|The first excerpt represents the element of Air. It speaks of mental influences and the process of thought, and is drawn from The Chouans by Honore de Balzac:
when the trot of a horse was heard in the vicinity. All heads turned
in the direction from which the sound came. A lady appeared, sitting
astride of a little Breton horse, which she put at a gallop as soon as
she saw the young leader, so as to reach the group of Chouans as
quickly as possible.
"What is the matter?" she said, looking first at the Chouans and then
at their chief.
"Could you believe it, madame? they are waiting to rob the diligence
from Mayenne to Fougeres when we have just had a skirmish, in order to
release the conscripts of Fougeres, which has cost us a great many men
without defeating the Blues."
|The second excerpt represents the element of Fire. It speaks of emotional influences and base passions, and is drawn from The Kreutzer Sonata by Leo Tolstoy:
The Tarakanian ruler, becoming enraged, ordered the soldiers to
destroy the whole kingdom, plunder the villages, burn the houses
and provisions, and slaughter the cattle.
"Should you disobey my orders," said he, "I will have every one
of you executed."
The soldiers, becoming frightened, started to do as they were
ordered, but the fools wept bitterly, offering no resistance,
men, women, and children all joining in the general
"Why do you treat us so cruelly?" they cried to the invading
soldiers. "Why do you wish to destroy everything we have? If
The Kreutzer Sonata
|The third excerpt represents the element of Water. It speaks of pure spiritual influences and feelings of love, and is drawn from The American by Henry James:
To see you will be nothing but a distress to me; there is
no need, therefore, to wait for what you call brighter days.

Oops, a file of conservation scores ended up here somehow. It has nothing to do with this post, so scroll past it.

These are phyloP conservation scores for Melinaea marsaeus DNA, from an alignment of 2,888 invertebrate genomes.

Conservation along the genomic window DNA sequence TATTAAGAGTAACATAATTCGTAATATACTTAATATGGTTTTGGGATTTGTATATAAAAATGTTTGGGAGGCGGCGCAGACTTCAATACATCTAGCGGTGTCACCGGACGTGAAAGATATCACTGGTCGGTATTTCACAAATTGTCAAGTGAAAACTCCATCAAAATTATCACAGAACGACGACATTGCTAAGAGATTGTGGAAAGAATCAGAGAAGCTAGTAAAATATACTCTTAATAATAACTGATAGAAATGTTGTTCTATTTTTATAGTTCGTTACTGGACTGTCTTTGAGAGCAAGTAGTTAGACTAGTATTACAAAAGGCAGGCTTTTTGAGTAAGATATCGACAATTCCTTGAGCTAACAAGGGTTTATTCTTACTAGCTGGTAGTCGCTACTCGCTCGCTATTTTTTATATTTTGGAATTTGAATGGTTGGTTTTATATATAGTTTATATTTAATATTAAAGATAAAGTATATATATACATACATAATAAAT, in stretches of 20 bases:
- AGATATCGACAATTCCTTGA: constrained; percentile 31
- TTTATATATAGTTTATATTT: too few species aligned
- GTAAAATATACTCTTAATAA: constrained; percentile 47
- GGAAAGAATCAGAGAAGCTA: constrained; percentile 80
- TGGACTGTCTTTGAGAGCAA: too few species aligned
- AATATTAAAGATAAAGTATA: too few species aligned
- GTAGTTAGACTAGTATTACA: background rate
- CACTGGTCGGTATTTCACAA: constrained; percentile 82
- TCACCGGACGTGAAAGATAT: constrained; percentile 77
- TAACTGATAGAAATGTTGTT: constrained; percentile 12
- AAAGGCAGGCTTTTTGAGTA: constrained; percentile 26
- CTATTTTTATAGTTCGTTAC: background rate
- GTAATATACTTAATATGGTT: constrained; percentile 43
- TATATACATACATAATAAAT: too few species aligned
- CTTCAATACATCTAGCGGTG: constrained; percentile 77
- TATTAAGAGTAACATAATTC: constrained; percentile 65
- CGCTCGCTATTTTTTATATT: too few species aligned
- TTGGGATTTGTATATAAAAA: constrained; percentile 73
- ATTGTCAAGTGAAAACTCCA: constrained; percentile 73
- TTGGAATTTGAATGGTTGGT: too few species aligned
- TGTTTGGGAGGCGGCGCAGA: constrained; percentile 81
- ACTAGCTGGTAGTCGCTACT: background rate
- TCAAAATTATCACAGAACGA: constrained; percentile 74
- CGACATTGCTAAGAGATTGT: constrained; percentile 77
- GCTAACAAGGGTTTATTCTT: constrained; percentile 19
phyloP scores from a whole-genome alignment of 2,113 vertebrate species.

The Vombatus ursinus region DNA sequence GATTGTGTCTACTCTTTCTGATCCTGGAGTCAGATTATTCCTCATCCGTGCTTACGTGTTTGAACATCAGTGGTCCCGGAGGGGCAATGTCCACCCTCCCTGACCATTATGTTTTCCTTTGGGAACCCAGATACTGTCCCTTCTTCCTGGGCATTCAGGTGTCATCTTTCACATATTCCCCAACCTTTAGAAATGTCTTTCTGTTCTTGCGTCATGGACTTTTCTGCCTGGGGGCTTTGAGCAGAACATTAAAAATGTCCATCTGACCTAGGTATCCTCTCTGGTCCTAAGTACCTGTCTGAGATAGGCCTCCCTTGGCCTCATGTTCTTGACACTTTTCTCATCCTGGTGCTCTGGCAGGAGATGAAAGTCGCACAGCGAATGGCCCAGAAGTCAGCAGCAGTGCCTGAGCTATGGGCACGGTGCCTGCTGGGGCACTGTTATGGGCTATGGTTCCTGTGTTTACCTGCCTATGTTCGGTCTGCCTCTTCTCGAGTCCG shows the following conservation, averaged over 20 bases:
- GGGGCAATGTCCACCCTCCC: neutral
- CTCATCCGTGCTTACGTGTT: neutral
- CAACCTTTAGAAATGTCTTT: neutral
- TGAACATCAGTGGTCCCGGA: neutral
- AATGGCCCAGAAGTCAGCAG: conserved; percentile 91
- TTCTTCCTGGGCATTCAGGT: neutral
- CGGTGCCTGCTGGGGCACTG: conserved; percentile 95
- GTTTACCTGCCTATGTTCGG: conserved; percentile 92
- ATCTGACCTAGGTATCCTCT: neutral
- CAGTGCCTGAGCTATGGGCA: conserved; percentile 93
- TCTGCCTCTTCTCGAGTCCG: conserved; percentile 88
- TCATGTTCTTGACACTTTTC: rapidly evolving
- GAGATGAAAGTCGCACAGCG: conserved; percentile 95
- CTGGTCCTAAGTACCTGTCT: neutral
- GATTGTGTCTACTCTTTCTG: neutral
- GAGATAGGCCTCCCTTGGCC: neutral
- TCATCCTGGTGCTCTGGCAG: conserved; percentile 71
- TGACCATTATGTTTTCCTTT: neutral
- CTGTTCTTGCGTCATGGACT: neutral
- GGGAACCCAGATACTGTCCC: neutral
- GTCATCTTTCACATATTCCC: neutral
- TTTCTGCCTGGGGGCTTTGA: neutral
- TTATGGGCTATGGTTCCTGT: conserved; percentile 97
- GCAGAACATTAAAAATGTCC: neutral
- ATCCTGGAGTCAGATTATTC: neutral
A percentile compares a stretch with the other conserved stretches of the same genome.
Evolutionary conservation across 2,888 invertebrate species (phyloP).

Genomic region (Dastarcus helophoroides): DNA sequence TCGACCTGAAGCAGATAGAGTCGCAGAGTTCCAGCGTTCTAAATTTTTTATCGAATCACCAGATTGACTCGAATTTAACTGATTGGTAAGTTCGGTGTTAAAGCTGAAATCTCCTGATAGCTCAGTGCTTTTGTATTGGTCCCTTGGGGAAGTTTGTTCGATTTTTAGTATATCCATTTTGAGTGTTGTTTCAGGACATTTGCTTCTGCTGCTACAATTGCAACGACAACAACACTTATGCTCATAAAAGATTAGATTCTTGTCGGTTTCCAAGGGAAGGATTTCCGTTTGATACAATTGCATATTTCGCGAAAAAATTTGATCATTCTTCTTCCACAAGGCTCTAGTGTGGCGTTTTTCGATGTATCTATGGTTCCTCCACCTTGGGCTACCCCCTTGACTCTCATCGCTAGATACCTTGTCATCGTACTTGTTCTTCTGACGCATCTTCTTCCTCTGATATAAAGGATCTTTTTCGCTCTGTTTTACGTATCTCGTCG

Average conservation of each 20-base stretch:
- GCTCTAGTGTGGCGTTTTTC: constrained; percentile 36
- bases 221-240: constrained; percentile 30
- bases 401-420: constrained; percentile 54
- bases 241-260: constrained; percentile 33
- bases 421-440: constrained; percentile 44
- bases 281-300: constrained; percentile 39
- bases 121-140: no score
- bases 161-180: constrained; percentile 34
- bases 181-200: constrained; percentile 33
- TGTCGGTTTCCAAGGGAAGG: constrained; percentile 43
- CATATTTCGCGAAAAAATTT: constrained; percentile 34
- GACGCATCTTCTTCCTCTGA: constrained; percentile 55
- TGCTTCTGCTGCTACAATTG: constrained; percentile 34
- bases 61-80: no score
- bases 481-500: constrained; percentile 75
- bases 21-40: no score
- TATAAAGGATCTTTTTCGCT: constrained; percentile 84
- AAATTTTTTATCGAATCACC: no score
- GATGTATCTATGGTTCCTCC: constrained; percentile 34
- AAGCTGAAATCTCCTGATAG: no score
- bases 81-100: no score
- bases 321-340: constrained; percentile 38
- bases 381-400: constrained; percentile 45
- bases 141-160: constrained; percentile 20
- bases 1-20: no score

It is all one now, and I shall have no brighter days.
Come when you please; only notify me first. My brother is
to be buried here on Friday, and my family is to remain here.
C. de C."
As soon as he received this letter Newman went straight
to Paris and to Poitiers. The journey took him far southward,
through green Touraine and across the far-shining Loire, into a
country where the early spring deepened about him as he went.
But he had never made a journey during which he heeded
|The fourth excerpt represents the element of Earth. It speaks of physical influences and the impact of the unseen on the visible world, and is drawn from 1984 by George Orwell:
of vocabulary was regarded as an end in itself, and no word that could be
dispensed with was allowed to survive. Newspeak was designed not to extend
but to DIMINISH the range of thought, and this purpose was indirectly
assisted by cutting the choice of words down to a minimum.
Newspeak was founded on the English language as we now know it, though
many Newspeak sentences, even when not containing newly-created words,
would be barely intelligible to an English-speaker of our own day. Newspeak
words were divided into three distinct classes, known as the A vocabulary,
the B vocabulary (also called compound words), and the C vocabulary.
It will be simpler to discuss each class separately, but the grammatical
peculiarities of the language can be dealt with in the section devoted to